I missed AFPFC this year but read all of the “post-conference coverage” (otherwise known as the fundraising blogs and twitter feeds). It sounded amazing and inspiring. Not that I’m surprised. This year the conference boasted an impressive list of people presenting fundraising ideas, including some of the best fundraising consultants in the world and A-list celebrities.
I wanted to see all the speakers but especially wanted to see one of my marketing idols, Seth Godin, who was a keynote speaker at the event. I have been following Seth’s blog for a while and I can undoubtedly say that his insights have helped me grow as a marketer. Seth has some interesting opinions on fundraising and has written some thought-provoking posts. Plus, the more I read about his speech, the more interested I became in his fundraising ideas.
So I took a shot in the dark and reached out to him (not expecting a response). Two days later, I was able to interview one of my idols.
I asked him a variety of questions, some about AFPFC and some about my favourite Ted Talk/blog posts that he has produced. Read the interview below:
1. Your talk at AFP has been really well received by the non-profit community (congratulations)! Your speech talked a lot about challenging the status quo and embracing failure. Why do you think it’s so important for non-profits to do that?
If we knew how to solve the problems that non-profits seek to solve, we’d already have solved them, right?
So, the only useful approach is innovation. And innovation is failing until you find something that works.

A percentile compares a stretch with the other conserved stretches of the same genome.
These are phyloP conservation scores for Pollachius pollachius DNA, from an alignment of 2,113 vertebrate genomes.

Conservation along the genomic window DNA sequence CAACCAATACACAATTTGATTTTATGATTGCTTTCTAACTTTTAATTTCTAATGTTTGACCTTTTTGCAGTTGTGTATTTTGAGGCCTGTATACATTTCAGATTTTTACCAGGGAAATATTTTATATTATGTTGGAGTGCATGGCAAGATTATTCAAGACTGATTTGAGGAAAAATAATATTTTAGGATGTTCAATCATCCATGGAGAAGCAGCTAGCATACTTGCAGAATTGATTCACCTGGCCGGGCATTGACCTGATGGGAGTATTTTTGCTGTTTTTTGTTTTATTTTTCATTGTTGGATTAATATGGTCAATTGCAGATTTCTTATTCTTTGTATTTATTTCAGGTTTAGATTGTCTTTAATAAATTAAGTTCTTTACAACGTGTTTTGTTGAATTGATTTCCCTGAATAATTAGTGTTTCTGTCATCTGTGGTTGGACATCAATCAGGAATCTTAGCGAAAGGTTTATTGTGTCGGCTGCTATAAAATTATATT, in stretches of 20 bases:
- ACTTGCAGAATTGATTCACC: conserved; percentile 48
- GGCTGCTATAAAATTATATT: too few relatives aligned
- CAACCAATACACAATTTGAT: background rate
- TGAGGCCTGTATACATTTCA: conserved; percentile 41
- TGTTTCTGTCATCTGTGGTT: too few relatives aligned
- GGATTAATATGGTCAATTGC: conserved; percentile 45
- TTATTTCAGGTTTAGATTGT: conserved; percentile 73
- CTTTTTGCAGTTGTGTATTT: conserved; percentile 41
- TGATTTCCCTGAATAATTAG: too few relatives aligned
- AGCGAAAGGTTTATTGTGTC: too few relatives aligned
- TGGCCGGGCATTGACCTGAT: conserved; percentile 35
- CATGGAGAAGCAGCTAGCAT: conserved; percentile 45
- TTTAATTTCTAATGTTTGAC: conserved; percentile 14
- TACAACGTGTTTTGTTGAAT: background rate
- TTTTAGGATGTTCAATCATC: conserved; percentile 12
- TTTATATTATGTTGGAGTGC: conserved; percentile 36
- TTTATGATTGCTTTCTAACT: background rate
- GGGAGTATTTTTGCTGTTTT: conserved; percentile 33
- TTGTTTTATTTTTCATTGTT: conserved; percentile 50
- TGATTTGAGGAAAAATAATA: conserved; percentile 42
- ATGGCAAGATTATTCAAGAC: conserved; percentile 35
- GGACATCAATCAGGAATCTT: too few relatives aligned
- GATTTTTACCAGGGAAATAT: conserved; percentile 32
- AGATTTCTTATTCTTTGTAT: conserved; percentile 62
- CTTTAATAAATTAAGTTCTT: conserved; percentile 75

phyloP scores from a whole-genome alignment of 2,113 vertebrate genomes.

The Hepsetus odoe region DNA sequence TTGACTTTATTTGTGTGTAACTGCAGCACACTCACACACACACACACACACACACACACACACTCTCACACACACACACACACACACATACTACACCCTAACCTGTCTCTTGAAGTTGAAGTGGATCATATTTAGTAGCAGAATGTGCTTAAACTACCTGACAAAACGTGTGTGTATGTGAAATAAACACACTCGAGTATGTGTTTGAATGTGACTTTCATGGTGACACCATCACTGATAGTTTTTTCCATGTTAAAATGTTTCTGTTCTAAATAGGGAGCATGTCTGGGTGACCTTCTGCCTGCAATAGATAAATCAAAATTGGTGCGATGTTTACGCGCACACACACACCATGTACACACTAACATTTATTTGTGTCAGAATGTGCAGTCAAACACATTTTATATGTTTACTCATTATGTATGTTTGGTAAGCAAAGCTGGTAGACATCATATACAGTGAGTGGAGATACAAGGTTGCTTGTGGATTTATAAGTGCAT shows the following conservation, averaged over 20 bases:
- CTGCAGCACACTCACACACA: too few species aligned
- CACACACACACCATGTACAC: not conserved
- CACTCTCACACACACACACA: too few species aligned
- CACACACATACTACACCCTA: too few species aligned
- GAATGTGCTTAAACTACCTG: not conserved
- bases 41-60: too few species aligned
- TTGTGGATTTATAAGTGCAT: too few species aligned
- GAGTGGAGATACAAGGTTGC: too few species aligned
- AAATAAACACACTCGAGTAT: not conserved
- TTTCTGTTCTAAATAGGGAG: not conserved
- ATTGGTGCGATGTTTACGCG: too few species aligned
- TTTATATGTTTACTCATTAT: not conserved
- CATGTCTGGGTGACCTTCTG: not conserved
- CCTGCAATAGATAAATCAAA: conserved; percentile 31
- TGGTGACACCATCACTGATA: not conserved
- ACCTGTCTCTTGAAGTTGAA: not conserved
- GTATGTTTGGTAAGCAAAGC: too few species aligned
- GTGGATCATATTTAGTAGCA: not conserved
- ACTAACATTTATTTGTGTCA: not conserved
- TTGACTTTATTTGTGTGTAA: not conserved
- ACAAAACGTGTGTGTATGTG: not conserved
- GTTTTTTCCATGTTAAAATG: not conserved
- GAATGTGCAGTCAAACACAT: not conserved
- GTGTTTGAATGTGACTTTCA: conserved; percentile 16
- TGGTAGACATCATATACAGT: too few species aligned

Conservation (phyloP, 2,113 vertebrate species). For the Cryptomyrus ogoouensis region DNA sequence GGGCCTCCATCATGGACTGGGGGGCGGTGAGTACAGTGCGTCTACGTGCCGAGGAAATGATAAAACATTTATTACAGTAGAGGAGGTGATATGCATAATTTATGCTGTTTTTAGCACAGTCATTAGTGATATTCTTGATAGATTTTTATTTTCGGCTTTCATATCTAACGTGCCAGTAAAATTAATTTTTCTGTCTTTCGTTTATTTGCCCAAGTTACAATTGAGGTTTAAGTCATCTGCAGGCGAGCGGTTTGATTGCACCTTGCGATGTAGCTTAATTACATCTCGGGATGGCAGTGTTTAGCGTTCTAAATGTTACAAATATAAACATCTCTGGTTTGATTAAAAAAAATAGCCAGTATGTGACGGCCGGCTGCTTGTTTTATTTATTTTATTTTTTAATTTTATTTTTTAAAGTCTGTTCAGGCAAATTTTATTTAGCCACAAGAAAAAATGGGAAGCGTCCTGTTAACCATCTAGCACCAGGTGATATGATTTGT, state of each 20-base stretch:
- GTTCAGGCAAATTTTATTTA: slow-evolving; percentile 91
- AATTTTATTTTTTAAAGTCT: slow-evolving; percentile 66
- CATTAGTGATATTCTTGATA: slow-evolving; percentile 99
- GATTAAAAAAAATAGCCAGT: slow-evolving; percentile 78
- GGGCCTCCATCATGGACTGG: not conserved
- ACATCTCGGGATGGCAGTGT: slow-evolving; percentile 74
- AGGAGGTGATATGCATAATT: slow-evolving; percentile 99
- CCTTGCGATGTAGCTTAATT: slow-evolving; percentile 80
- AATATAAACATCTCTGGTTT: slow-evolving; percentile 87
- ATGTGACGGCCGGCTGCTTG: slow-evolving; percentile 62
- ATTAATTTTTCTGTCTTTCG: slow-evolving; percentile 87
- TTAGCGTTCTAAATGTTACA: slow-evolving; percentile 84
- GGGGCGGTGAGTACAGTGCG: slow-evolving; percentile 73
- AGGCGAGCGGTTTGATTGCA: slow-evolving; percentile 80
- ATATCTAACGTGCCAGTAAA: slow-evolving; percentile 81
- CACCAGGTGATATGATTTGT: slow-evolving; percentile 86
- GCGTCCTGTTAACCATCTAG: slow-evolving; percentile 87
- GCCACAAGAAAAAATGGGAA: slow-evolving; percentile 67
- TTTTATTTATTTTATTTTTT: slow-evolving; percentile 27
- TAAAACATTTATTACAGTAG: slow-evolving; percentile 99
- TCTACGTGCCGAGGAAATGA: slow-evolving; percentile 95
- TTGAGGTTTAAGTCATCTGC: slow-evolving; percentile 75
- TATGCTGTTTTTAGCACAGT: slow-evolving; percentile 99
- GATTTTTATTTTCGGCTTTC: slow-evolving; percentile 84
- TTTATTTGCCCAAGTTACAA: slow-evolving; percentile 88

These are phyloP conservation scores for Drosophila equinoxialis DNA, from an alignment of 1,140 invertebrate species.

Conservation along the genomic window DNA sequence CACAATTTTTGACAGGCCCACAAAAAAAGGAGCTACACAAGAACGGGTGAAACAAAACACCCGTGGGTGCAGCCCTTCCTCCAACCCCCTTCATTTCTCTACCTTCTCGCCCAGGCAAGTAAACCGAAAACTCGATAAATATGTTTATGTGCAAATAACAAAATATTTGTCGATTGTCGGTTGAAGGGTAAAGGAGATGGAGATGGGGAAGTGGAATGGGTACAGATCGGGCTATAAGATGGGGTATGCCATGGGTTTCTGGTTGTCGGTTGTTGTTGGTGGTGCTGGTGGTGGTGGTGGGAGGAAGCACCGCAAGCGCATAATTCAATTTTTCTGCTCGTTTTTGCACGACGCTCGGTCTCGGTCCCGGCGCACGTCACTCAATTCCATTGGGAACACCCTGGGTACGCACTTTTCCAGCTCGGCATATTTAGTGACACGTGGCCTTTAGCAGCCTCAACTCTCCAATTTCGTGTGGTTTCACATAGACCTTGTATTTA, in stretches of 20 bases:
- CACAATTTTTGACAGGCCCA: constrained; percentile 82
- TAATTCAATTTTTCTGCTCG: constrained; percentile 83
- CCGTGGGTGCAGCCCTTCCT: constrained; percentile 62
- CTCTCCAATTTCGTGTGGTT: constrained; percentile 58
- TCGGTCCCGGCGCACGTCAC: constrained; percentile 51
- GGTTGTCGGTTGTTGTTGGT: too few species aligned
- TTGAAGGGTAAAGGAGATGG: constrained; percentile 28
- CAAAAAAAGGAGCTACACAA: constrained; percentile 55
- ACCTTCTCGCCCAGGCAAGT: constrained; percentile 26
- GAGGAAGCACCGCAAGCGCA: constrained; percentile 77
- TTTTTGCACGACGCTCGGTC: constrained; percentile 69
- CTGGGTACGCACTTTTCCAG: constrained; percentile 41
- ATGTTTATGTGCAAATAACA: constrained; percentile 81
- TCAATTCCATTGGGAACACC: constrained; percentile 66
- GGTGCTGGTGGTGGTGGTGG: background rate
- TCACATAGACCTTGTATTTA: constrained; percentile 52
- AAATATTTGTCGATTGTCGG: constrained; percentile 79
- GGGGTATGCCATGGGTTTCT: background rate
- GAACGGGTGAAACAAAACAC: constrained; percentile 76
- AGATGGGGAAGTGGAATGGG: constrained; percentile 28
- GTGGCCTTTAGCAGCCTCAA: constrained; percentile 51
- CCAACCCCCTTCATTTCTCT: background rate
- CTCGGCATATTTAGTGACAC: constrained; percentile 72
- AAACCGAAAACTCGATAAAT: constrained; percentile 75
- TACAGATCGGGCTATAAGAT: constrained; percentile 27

We reserve a special status and respect for non-profits. In exchange, they need to have the guts to fail, to fail openly and to fail often.
2. What was the best takeaway from the conference?
How caring and dedicated this industry is. It’s not just a job.
3. I have to ask you about one of your older posts on philanthropy, Gala Economics. I thought it was a pretty interesting read and wanted to ask which tactic/s you recommend in place of a gala?
Oh, that’s easy.
The gala exists to entertain the people who put it on, not to maximize donations or involvement.
Tribes that matter don’t have galas. Martin Luther King Jr. and Gandhi didn’t have galas.
Build a tribe. Do it person by person. Create open and eager channels of communication, not annual drives.
Do the hard, long-term work of mattering.
4. I watched (and loved) your Ted Talk called “The Tribes We Lead.” I think that while non-profits are perfectly positioned to “create a movement”, they often have trouble doing so. Where do you think non-profits go wrong?
Too often, we seek to bureaucratize, industrialize and routinize our work. But in this case, we need to do precisely the opposite.
5. What’s the one piece of advice you’d give to someone who wanted to revamp his or her organization’s fundraising ideas/efforts?
It comes down to just one question. As a fundraiser, would the people you call on miss you if you were gone?
If not, do something radically different.
I want to say a big thank you to Seth Godin for contributing to this article.
Check out his website here.
Don’t forget to grab a copy of his latest book here.
Did you see Seth Godin speak at AFPFC? What did you think of his fundraising ideas?
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Image Cred: Image 2, Krissy Venosdale